Writing history in the digital age

I've taken the title of a really interesting book called Writing History in the Digital Age as the title of this page in my Blog. Although the lost story of the history of female firefighters is of itself interesting, the only reason I have been able to bring together this visual history to share with others is because of the tools available to me in the digital age. This is one of the things that excites me about digital humanities and it's possibilities in the real world. Without the internet it would have been unlikely that an amateur her-story sleuth (as I sometimes see myself) would have been able to patch together over time the materials I have to hand, and shared with others. The digital age offers new and amazing opportunities for understanding everyday life through visual studies methodologies, although in the case of this Blog I have simply created an archive, the next step in my work will take this archive further.

Don't under-estimate ebay as a source of historical artifacts of lost stories. In everyday life, I would not have followed the thread of influences that lead to "lady firefighters" in various pockets of the world had I not had access to postcards and other materials through ebay. I am torn about this access. On the one hand it reveals what is lost or previously thrown away because new value is found in old objects (material value). Many of the images of early female firefighters I have in my collection would remain disconnected and lost had I not had access to them. On the other hand, I am troubled by ethnographic and cultural displacement, whereby objects from one country are taken to another, and put in to someone's collection (in this case mine). I have reconciled myself to this unease because postcards were meant to be sent around the world, and out of copyright newsletters can and are being digital recorded.

The impulse by women to engage in firefighting, whether encouraged by menfolk or not, is clear. Women have a long history of being involved in firefighting institutions, wearing uniforms, using pump, branch and hose, leaping into sheets, and defending exposures when fires occurred, at least since the late 19th Century. I have photographic evidence collected from the United Kingdom (from whence lady firefighters appear to have been first established) to Australia (via Captain Webb who traveled to the colony and established the first ladies fire brigade during the year of Federation and Australian nationhood in 1901) and North America (I am yet to discover the origin). Discovering more about this story can't only be achieved through digital means - physical journeys to actual archives and historical places and spaces is also required. But the digital age provided an important starting point that allowed me to slowly collect the bare bones of an intriguing story that challenges contemporary and (amazingly) continuing questions about the right and capacity of women to be firefighters.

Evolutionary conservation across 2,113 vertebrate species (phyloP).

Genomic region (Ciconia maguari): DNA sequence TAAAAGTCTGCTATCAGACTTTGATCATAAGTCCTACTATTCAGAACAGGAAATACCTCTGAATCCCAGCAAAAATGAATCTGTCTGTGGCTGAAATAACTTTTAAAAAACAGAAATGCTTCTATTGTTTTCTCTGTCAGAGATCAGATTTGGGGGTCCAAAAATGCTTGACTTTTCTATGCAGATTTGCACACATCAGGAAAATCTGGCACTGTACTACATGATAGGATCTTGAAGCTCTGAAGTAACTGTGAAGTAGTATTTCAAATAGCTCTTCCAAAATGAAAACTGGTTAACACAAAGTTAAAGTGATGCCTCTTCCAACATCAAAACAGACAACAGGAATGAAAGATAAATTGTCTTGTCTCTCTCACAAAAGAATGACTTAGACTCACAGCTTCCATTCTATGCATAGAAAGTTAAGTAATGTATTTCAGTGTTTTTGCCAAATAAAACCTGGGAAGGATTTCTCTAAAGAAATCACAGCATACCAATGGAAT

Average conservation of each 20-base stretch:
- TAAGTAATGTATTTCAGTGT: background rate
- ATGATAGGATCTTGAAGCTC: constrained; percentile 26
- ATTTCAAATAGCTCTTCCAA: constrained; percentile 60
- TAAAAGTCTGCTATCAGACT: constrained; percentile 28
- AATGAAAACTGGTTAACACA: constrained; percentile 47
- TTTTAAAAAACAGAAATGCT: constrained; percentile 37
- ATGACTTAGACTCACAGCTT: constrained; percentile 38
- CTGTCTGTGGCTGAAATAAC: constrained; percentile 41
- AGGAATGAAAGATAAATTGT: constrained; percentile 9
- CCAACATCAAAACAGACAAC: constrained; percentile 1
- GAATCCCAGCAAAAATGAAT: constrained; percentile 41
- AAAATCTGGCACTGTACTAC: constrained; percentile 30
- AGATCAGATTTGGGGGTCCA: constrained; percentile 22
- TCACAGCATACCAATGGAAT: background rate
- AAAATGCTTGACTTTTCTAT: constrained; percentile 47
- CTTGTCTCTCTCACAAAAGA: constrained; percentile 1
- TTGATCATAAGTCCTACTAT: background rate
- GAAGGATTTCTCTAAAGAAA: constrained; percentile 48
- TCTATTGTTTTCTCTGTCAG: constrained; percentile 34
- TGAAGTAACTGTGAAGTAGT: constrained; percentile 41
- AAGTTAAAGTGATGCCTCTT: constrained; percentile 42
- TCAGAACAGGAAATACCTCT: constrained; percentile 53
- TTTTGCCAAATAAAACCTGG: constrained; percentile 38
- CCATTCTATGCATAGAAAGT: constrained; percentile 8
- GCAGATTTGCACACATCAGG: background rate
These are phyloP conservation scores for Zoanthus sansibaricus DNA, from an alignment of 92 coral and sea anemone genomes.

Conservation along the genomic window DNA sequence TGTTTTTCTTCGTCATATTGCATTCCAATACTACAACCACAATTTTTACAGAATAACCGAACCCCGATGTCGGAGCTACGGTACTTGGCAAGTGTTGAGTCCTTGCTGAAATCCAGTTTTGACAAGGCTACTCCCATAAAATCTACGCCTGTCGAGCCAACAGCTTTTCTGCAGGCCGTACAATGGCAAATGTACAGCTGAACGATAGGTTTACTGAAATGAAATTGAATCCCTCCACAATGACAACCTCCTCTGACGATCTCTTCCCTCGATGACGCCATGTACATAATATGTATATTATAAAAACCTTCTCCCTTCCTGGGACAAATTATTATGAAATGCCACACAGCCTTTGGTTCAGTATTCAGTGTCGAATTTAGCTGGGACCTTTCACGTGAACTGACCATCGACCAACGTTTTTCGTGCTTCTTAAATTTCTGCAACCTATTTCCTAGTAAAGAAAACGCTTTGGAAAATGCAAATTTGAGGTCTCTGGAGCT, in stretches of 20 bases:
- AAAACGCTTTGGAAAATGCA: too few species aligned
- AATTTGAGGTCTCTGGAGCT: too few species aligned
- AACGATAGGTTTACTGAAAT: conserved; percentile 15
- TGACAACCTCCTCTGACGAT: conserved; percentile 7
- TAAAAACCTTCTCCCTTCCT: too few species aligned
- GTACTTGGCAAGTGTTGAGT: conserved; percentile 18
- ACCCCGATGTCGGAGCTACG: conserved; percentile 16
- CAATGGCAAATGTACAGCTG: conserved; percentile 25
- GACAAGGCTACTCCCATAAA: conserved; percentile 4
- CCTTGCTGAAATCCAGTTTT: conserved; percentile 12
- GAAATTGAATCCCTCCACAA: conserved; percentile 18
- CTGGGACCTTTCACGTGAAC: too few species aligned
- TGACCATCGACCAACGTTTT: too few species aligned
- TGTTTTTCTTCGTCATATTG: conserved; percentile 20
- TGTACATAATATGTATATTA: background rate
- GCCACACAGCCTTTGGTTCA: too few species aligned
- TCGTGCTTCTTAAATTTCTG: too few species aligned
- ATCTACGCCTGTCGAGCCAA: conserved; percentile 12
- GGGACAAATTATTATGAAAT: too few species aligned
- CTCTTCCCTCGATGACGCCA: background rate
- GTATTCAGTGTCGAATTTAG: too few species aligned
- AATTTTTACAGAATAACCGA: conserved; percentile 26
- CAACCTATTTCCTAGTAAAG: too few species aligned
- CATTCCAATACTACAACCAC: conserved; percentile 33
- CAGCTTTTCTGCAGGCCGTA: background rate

The gender gap in terms of story telling about firefighters also presents a dilemma. The modus operandi of much firefighter history is masculanised and heroicised - witness the newspaper headlins following bush fires in Australia, and the iconic visual images that emerged following 9/11. The idea of the heroic firefighter (assumed male) is at times true - heroic acts exist and should be valued, as appropriate in all walks of life. Yet the popular impulse towards "the firefighter hero" tends to obscure and therefore devalue the skilled, capable firefighter who works in a crew, "has the backs" of firefighter colleagues and engages in emergency prevention as well as response and recovery. My aim is not to try to create a heroic or iconic competition with the heroism discourse that is typically associated with male firefighters. I question the "heroic firefighter" discourse - though I value heroic acts - as I think it creates a false understanding of the complex and professional work that female and male  firefighters do everyday. The best firefighter is an alive one - and the mark of outstanding response is a "no firefighter down" mind frame. Managing risk on the fire- and incident ground is not about heroism - it is about professionalism, skill, capability, decision-making, leadership, recognition, skillful deployment and staging of resources, excellent Comms, and so on.  Although at times (and thankfully) heroic acts do occur at times - sometimes by bystanders who may be the first responders, sometimes by emergency services personnel including police, firefighters, paramedics, and others.

Through my work I do not aim to create female firefighter heroes. Rather, I am to create a story that confirms that females have long involvement in the institution of firefighting, and this can be understood on it's own terms.

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